The Nature Conservancy and Paradise Announce Groundbreaking Partnership to Build Resilience Following Camp Fire
The Nature Conservancy and the Paradise Recreation and Park District announced an innovative partnership today to study the feasibility of incorporating natural buffers to reduce wildfire risk in Paradise and surrounding areas. The efforts are intended to help reduce risks as people rebuild homes and businesses.
Scientists will partner with community leaders to create a model for using parks and open space around Paradise, Magalia, and other nearby communities to reduce the risk and impact of wildfires. The partnership could yield a template to other municipalities in fire-prone areas. Where appropriate, acquisitions from willing sellers could be aggregated into parks that provide natural, protective buffers around the more densely populated areas. These parks could, in turn, provide recreational and economic benefits.
“California is a flammable state. We have to do more to plan our communities so that they are safer from fire, both as they are growing and when they are redeveloping after a disaster. The population of California is growing, and housing is a necessity, but putting people and homes in places that burn repeatedly has significant risks,” said Ryan Luster, Senior Project Director for The Nature Conservancy California Chapter. “Community members and leaders in Paradise are taking a proactive step to learn from the Camp Fire and apply those lessons to their community, and potentially communities across California.”
The first of its kind partnership with Paradise Recreation and Park District is multi-phased and uses scientific analyses and models to inform policies, identifying where nature can be most effective at reducing risk, to help existing communities and homeowners, and also plan future development to minimize fire risks. These policies will help people protect themselves, harden their homes and take direct measures to reduce risk. Careful analysis may indicate high-risk locations that are difficult to defend, where alternative land uses may be more appropriate than residential development.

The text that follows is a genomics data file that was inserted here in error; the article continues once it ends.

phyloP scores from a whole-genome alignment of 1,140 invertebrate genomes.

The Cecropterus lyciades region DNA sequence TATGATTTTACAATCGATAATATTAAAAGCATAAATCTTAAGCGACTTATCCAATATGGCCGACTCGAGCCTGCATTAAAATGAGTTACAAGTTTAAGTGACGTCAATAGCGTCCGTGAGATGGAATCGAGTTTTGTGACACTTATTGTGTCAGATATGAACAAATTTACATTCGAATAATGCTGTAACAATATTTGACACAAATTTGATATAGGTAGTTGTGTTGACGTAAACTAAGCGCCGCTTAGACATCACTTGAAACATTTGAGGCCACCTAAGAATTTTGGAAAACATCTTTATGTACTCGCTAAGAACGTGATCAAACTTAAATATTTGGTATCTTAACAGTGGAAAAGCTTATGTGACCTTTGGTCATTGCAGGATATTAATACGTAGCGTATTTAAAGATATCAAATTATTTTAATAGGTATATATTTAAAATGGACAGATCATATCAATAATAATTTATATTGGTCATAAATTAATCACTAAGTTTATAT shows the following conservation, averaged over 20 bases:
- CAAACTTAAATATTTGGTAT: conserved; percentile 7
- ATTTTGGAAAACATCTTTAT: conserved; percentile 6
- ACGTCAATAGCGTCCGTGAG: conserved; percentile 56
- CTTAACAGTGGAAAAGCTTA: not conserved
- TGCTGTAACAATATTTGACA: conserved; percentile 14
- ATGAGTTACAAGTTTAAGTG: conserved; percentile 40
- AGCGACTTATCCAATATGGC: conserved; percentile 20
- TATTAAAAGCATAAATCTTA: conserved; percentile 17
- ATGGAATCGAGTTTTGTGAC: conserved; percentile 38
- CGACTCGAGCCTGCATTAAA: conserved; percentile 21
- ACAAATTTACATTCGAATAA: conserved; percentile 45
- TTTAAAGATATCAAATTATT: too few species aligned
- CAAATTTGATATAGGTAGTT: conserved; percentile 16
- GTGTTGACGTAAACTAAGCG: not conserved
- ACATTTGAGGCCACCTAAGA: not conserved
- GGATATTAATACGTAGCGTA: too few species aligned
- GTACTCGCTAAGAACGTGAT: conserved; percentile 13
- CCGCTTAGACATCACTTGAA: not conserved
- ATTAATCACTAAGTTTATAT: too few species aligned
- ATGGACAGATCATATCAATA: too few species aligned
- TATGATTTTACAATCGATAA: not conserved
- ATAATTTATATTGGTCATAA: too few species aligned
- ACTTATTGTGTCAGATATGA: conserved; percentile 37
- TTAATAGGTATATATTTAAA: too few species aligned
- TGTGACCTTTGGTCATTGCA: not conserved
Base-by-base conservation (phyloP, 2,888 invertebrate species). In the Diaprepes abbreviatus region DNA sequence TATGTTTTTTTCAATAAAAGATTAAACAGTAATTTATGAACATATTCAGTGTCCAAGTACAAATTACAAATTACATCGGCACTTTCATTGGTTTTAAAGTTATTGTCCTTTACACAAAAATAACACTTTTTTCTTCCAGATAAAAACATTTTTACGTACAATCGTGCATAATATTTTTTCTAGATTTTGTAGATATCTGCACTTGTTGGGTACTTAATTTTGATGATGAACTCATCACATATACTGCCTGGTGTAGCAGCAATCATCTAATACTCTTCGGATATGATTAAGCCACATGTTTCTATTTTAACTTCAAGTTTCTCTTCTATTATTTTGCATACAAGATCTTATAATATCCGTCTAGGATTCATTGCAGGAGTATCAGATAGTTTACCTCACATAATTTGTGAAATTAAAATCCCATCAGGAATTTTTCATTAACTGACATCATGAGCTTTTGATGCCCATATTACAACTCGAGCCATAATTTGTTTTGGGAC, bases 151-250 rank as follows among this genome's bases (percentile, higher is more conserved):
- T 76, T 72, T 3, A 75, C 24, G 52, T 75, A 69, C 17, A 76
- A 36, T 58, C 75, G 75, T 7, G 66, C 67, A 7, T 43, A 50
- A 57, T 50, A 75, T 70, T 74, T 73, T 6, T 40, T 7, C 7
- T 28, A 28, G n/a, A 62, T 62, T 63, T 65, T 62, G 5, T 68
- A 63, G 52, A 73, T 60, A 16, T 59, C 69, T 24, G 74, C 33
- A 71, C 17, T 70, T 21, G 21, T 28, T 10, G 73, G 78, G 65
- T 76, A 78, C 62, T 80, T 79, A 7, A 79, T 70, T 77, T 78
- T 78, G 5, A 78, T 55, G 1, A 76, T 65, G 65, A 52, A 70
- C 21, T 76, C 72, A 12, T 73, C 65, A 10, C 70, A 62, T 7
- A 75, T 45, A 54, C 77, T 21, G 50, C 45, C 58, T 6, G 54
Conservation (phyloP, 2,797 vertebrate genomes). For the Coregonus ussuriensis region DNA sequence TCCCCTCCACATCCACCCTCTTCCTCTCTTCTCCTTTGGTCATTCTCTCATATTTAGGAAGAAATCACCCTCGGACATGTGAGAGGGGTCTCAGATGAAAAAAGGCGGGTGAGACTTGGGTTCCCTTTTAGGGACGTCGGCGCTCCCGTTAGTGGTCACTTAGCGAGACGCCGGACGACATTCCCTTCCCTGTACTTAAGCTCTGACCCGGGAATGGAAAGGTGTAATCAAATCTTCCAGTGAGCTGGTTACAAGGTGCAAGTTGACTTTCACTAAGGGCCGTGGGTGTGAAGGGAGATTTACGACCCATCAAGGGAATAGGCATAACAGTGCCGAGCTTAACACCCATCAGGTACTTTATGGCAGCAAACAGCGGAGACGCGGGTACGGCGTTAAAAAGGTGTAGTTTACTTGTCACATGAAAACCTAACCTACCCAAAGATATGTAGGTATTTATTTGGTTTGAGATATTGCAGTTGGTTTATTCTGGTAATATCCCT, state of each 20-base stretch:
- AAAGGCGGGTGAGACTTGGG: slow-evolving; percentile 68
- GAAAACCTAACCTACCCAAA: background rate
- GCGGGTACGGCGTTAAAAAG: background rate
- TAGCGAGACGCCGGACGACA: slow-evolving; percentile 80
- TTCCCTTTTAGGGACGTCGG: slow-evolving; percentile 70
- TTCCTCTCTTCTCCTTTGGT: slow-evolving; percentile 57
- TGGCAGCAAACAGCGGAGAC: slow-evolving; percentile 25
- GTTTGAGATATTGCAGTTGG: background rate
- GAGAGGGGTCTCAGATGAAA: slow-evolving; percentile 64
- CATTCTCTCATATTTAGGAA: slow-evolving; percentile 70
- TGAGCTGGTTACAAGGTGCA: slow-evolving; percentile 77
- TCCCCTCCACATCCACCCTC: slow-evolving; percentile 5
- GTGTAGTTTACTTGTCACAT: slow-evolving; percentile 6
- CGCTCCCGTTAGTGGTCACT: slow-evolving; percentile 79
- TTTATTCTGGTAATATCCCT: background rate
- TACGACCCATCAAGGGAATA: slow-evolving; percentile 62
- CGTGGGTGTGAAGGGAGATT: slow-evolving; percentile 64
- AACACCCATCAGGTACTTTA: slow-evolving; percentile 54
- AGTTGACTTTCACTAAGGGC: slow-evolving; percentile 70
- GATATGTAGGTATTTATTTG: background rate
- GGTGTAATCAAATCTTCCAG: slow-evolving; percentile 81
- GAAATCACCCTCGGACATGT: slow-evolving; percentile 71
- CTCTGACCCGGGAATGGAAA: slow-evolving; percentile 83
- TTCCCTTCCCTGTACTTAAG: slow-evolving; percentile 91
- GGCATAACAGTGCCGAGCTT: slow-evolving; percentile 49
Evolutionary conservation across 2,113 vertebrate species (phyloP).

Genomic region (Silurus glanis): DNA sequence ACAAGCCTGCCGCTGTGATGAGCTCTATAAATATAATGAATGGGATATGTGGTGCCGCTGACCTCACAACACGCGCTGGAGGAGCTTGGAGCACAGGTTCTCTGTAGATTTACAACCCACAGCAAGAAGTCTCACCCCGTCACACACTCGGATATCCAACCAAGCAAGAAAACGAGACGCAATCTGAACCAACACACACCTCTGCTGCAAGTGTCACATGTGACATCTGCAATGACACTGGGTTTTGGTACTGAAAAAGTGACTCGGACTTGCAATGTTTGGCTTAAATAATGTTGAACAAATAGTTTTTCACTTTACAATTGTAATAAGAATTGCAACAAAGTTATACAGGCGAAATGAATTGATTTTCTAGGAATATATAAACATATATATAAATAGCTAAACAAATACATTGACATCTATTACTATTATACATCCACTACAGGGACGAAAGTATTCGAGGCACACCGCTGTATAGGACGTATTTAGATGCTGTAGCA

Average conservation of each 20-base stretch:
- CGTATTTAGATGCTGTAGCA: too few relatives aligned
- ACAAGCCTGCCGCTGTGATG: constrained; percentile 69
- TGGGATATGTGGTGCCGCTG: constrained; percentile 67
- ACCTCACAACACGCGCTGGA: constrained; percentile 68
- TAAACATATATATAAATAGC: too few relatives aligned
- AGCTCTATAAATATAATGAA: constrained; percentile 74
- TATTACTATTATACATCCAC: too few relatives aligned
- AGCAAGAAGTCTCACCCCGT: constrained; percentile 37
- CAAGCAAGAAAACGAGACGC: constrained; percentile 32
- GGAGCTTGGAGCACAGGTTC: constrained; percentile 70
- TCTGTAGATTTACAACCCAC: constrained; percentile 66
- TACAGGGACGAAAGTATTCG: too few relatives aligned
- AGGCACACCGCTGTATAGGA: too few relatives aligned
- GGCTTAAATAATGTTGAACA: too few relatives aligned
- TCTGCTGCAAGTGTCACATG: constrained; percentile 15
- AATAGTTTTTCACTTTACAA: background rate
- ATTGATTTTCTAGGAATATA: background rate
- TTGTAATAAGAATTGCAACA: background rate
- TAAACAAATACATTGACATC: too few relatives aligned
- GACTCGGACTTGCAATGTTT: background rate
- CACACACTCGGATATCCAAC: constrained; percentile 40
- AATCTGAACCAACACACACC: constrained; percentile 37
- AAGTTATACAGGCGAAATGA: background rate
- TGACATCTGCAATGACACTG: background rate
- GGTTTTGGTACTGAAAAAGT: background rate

Dan Efseaff, District Manager for the Paradise Recreation and Park District noted, “Our community emerges from the Camp Fire, ready to lead using science to inform us as we deviseplans for the community’s future. Our hope is that our integrated, science-based approach to managing wildfire will serve as a model and that model may help other communities around the world that must adapt and live with fire.”
The Camp Fire in November 2018, destroyed 19,000 structures, of which approximately 14,000 were homes. Since the fire,138 houses have been rebuilt and 954 building permit applications have been filed, and 782 building permits have been issued.
The Nature Conservancy is a global conservation organization dedicated to conserving the lands and waters on which all life depends. Guided by science, we create innovative, on-the-ground solutions to our world's toughest challenges so that nature and people can thrive together. We are tackling climate change, conserving lands, waters and oceans at an unprecedented scale, providing food and water sustainably and helping make cities more sustainable. Working in 72 countries and territories: 38 by direct conservation impact and 34 through partners, we use a collaborative approach that engages local communities, governments, the private sector, and other partners. To learn more, visit www.nature.org or follow @nature_press on Twitter.